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Aging in place : intermodal transportation and options for meeting the unmet transportation needs of nonmetropolitan older adults.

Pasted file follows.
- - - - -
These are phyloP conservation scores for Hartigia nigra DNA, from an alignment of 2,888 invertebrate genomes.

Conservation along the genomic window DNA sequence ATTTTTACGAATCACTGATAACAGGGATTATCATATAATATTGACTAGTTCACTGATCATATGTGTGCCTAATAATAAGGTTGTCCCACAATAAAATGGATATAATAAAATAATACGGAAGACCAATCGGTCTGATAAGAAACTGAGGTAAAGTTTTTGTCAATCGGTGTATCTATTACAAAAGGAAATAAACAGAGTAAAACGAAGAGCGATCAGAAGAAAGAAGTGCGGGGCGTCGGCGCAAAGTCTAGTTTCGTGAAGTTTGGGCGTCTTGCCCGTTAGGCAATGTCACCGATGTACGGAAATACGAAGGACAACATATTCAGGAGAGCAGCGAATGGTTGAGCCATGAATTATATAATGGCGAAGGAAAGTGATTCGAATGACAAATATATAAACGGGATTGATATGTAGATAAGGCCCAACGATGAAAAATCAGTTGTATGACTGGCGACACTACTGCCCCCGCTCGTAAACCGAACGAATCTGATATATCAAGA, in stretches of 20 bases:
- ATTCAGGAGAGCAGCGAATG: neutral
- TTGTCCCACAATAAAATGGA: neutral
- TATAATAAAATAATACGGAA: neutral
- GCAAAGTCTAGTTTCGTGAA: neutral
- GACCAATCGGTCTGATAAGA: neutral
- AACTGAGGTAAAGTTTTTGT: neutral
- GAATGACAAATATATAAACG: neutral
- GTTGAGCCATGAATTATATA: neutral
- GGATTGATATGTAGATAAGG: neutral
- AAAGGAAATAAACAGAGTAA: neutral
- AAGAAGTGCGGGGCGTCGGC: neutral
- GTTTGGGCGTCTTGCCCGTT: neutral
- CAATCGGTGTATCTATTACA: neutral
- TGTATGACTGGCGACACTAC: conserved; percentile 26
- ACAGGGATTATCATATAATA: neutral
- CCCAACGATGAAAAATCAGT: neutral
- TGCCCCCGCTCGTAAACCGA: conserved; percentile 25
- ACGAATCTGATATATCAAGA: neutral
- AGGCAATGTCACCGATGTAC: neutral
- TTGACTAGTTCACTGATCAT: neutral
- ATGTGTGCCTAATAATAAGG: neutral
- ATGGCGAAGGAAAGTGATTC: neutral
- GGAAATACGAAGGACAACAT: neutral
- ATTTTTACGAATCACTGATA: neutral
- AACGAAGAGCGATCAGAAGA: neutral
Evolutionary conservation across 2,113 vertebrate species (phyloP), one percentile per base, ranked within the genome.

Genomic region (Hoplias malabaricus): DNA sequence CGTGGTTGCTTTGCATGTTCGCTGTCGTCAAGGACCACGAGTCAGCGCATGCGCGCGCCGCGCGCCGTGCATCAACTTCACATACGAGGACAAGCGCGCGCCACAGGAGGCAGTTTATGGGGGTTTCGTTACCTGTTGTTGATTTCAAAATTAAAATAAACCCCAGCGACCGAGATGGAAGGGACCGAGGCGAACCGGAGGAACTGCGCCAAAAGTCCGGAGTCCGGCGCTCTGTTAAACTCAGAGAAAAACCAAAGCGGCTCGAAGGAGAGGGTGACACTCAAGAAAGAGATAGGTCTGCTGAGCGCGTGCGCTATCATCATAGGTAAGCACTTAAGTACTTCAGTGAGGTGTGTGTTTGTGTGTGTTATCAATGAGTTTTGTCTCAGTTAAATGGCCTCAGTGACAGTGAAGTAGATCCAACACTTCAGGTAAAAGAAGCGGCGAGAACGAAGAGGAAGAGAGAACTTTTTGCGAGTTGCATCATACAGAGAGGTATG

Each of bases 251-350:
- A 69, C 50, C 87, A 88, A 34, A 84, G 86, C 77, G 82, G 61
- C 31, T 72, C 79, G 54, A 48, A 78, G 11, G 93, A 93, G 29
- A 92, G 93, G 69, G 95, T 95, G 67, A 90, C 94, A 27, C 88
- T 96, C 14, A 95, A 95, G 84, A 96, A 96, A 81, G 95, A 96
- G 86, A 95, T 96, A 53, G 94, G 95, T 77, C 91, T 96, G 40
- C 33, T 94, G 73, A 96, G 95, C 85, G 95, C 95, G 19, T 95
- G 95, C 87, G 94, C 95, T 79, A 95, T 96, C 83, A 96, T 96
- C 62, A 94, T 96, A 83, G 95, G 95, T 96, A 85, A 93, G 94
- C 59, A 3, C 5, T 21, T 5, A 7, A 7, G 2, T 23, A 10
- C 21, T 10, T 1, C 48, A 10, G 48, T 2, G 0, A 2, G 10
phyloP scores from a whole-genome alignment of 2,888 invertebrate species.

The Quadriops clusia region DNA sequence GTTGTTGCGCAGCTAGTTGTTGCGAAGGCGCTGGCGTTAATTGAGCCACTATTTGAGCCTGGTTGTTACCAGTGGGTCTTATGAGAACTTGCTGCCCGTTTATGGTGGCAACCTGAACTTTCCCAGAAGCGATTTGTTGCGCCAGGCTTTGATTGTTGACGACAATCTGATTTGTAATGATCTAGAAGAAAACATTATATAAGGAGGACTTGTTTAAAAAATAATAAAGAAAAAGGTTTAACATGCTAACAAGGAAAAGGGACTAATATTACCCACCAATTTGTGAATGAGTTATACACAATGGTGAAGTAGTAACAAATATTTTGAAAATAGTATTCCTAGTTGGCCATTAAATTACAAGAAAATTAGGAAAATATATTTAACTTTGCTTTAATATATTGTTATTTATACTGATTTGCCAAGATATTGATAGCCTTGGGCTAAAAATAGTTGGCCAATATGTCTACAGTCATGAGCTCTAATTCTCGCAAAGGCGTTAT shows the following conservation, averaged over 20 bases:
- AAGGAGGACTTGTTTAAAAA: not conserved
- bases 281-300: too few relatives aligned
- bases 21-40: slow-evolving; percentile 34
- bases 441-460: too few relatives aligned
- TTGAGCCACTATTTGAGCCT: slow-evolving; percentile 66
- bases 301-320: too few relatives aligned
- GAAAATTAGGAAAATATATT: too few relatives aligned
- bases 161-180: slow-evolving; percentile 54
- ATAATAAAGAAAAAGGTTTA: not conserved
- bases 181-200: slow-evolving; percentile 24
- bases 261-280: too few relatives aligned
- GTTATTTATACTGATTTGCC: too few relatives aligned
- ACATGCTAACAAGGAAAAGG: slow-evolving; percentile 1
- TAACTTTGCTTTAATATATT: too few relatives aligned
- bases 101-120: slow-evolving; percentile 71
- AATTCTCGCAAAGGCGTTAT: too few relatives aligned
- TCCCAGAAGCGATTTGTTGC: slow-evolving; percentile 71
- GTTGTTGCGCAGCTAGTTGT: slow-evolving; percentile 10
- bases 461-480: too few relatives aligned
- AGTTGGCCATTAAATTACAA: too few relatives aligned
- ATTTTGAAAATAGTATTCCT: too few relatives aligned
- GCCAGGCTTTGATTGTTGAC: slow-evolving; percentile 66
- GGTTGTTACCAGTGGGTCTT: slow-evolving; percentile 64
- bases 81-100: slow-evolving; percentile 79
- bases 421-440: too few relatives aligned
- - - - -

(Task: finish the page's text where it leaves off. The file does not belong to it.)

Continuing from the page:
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    Most older adults today depend on driving their own automobiles as their sole mode of transportation, and are reluctant to give up driving. This is problematic because some older adults, especially the oldest old, have deficits that make driving dangerous. For this study, a nationwide random sample of approximately 1200 older adults was surveyed on their driving and riding habits, their trip planning behavior, and their perceptions of five types of possible transportation alternatives communities might set up for older adults (volunteer drivers, point-to-point shuttle buses, senior center-based buses, prepaid taxis, and coordinated bus/train systems to distant medical centers). Results indicated that most older adults drive their own vehicles, and do so on a very regular basis. Most report that they would be devastated if they had to give up driving. Not only do they drive in their own communities, but a sizable proportion frequently drives more than 20 miles from home. Despite frequently driving away from home, most older adults reported that they were uncomfortable driving in unfamiliar cities. Among our sample, which included metropolitan and non-metropolitan older adults, most said that they did not currently use public transportation to get around. Most also said that they would not use any of the transportation alternatives as long as they still drove. However, respondents did say that they were likely to use three of the five alternatives if they could NOT drive. The prepaid taxi alternative was the least popular overall, although it was particularly unpopular among non-metropolitan respondents. Not surprisingly, bus/train systems to distant medical centers were perceived more positively by non-metropolitan residents than by metropolitan residents.
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